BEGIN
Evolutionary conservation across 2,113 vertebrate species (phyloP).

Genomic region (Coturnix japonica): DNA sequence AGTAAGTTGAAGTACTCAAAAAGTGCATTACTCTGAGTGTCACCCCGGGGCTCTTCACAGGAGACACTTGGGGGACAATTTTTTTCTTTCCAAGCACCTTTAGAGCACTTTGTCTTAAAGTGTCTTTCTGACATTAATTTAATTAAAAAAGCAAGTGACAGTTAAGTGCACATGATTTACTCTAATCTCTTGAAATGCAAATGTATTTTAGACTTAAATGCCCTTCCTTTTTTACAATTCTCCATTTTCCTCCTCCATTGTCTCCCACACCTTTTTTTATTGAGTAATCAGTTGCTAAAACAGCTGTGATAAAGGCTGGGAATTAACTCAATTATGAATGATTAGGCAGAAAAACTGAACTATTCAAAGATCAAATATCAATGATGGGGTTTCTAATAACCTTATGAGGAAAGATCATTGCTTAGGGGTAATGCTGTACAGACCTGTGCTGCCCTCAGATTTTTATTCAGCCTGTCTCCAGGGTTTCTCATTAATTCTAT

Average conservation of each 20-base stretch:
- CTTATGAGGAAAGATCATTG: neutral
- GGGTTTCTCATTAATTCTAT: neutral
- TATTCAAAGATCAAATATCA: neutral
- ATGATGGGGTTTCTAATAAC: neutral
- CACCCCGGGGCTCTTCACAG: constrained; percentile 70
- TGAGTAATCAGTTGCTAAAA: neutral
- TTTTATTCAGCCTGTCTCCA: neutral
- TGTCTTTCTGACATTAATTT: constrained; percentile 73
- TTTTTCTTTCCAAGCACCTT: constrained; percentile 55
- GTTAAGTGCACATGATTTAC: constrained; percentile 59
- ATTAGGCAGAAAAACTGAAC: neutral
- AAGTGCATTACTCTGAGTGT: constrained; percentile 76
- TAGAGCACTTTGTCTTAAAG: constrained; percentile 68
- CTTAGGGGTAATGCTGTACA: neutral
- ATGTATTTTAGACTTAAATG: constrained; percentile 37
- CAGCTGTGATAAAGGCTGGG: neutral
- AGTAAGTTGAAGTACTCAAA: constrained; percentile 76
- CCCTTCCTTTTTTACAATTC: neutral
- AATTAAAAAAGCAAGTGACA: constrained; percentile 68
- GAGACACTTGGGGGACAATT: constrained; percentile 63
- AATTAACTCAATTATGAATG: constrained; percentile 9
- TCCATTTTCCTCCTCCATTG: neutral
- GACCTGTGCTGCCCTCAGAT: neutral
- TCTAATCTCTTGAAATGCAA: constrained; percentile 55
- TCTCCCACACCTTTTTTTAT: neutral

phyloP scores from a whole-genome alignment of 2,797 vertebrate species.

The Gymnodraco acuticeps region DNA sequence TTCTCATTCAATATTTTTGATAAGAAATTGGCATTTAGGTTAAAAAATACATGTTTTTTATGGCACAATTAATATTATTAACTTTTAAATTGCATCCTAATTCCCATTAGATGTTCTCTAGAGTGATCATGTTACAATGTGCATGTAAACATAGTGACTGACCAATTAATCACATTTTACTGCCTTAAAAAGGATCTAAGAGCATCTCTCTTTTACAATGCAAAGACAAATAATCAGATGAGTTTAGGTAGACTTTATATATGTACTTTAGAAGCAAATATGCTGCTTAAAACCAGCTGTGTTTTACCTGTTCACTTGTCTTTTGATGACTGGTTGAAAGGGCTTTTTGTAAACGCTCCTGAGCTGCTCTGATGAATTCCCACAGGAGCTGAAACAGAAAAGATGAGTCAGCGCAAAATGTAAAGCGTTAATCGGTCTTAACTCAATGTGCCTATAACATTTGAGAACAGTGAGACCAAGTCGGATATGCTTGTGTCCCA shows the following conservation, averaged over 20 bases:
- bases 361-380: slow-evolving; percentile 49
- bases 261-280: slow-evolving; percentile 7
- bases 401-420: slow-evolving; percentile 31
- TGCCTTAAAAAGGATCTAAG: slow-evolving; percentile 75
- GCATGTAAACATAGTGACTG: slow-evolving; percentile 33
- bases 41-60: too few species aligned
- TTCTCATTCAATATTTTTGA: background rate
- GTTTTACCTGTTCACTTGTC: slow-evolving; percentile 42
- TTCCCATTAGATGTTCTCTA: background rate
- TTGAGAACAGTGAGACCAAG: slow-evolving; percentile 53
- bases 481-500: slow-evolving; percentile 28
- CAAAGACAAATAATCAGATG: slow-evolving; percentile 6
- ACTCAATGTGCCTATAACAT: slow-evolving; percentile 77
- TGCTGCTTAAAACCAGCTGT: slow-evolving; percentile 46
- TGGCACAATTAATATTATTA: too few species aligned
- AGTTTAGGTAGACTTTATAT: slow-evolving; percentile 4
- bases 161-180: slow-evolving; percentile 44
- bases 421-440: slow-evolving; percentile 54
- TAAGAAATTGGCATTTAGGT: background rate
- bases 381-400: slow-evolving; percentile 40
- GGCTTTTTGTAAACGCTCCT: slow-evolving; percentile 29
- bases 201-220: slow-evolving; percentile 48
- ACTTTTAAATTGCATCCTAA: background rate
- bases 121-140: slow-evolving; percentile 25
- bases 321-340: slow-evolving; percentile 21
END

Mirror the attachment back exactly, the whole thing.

Evolutionary conservation across 2,113 vertebrate species (phyloP).

Genomic region (Coturnix japonica): DNA sequence AGTAAGTTGAAGTACTCAAAAAGTGCATTACTCTGAGTGTCACCCCGGGGCTCTTCACAGGAGACACTTGGGGGACAATTTTTTTCTTTCCAAGCACCTTTAGAGCACTTTGTCTTAAAGTGTCTTTCTGACATTAATTTAATTAAAAAAGCAAGTGACAGTTAAGTGCACATGATTTACTCTAATCTCTTGAAATGCAAATGTATTTTAGACTTAAATGCCCTTCCTTTTTTACAATTCTCCATTTTCCTCCTCCATTGTCTCCCACACCTTTTTTTATTGAGTAATCAGTTGCTAAAACAGCTGTGATAAAGGCTGGGAATTAACTCAATTATGAATGATTAGGCAGAAAAACTGAACTATTCAAAGATCAAATATCAATGATGGGGTTTCTAATAACCTTATGAGGAAAGATCATTGCTTAGGGGTAATGCTGTACAGACCTGTGCTGCCCTCAGATTTTTATTCAGCCTGTCTCCAGGGTTTCTCATTAATTCTAT

Average conservation of each 20-base stretch:
- CTTATGAGGAAAGATCATTG: neutral
- GGGTTTCTCATTAATTCTAT: neutral
- TATTCAAAGATCAAATATCA: neutral
- ATGATGGGGTTTCTAATAAC: neutral
- CACCCCGGGGCTCTTCACAG: constrained; percentile 70
- TGAGTAATCAGTTGCTAAAA: neutral
- TTTTATTCAGCCTGTCTCCA: neutral
- TGTCTTTCTGACATTAATTT: constrained; percentile 73
- TTTTTCTTTCCAAGCACCTT: constrained; percentile 55
- GTTAAGTGCACATGATTTAC: constrained; percentile 59
- ATTAGGCAGAAAAACTGAAC: neutral
- AAGTGCATTACTCTGAGTGT: constrained; percentile 76
- TAGAGCACTTTGTCTTAAAG: constrained; percentile 68
- CTTAGGGGTAATGCTGTACA: neutral
- ATGTATTTTAGACTTAAATG: constrained; percentile 37
- CAGCTGTGATAAAGGCTGGG: neutral
- AGTAAGTTGAAGTACTCAAA: constrained; percentile 76
- CCCTTCCTTTTTTACAATTC: neutral
- AATTAAAAAAGCAAGTGACA: constrained; percentile 68
- GAGACACTTGGGGGACAATT: constrained; percentile 63
- AATTAACTCAATTATGAATG: constrained; percentile 9
- TCCATTTTCCTCCTCCATTG: neutral
- GACCTGTGCTGCCCTCAGAT: neutral
- TCTAATCTCTTGAAATGCAA: constrained; percentile 55
- TCTCCCACACCTTTTTTTAT: neutral

phyloP scores from a whole-genome alignment of 2,797 vertebrate species.

The Gymnodraco acuticeps region DNA sequence TTCTCATTCAATATTTTTGATAAGAAATTGGCATTTAGGTTAAAAAATACATGTTTTTTATGGCACAATTAATATTATTAACTTTTAAATTGCATCCTAATTCCCATTAGATGTTCTCTAGAGTGATCATGTTACAATGTGCATGTAAACATAGTGACTGACCAATTAATCACATTTTACTGCCTTAAAAAGGATCTAAGAGCATCTCTCTTTTACAATGCAAAGACAAATAATCAGATGAGTTTAGGTAGACTTTATATATGTACTTTAGAAGCAAATATGCTGCTTAAAACCAGCTGTGTTTTACCTGTTCACTTGTCTTTTGATGACTGGTTGAAAGGGCTTTTTGTAAACGCTCCTGAGCTGCTCTGATGAATTCCCACAGGAGCTGAAACAGAAAAGATGAGTCAGCGCAAAATGTAAAGCGTTAATCGGTCTTAACTCAATGTGCCTATAACATTTGAGAACAGTGAGACCAAGTCGGATATGCTTGTGTCCCA shows the following conservation, averaged over 20 bases:
- bases 361-380: slow-evolving; percentile 49
- bases 261-280: slow-evolving; percentile 7
- bases 401-420: slow-evolving; percentile 31
- TGCCTTAAAAAGGATCTAAG: slow-evolving; percentile 75
- GCATGTAAACATAGTGACTG: slow-evolving; percentile 33
- bases 41-60: too few species aligned
- TTCTCATTCAATATTTTTGA: background rate
- GTTTTACCTGTTCACTTGTC: slow-evolving; percentile 42
- TTCCCATTAGATGTTCTCTA: background rate
- TTGAGAACAGTGAGACCAAG: slow-evolving; percentile 53
- bases 481-500: slow-evolving; percentile 28
- CAAAGACAAATAATCAGATG: slow-evolving; percentile 6
- ACTCAATGTGCCTATAACAT: slow-evolving; percentile 77
- TGCTGCTTAAAACCAGCTGT: slow-evolving; percentile 46
- TGGCACAATTAATATTATTA: too few species aligned
- AGTTTAGGTAGACTTTATAT: slow-evolving; percentile 4
- bases 161-180: slow-evolving; percentile 44
- bases 421-440: slow-evolving; percentile 54
- TAAGAAATTGGCATTTAGGT: background rate
- bases 381-400: slow-evolving; percentile 40
- GGCTTTTTGTAAACGCTCCT: slow-evolving; percentile 29
- bases 201-220: slow-evolving; percentile 48
- ACTTTTAAATTGCATCCTAA: background rate
- bases 121-140: slow-evolving; percentile 25
- bases 321-340: slow-evolving; percentile 21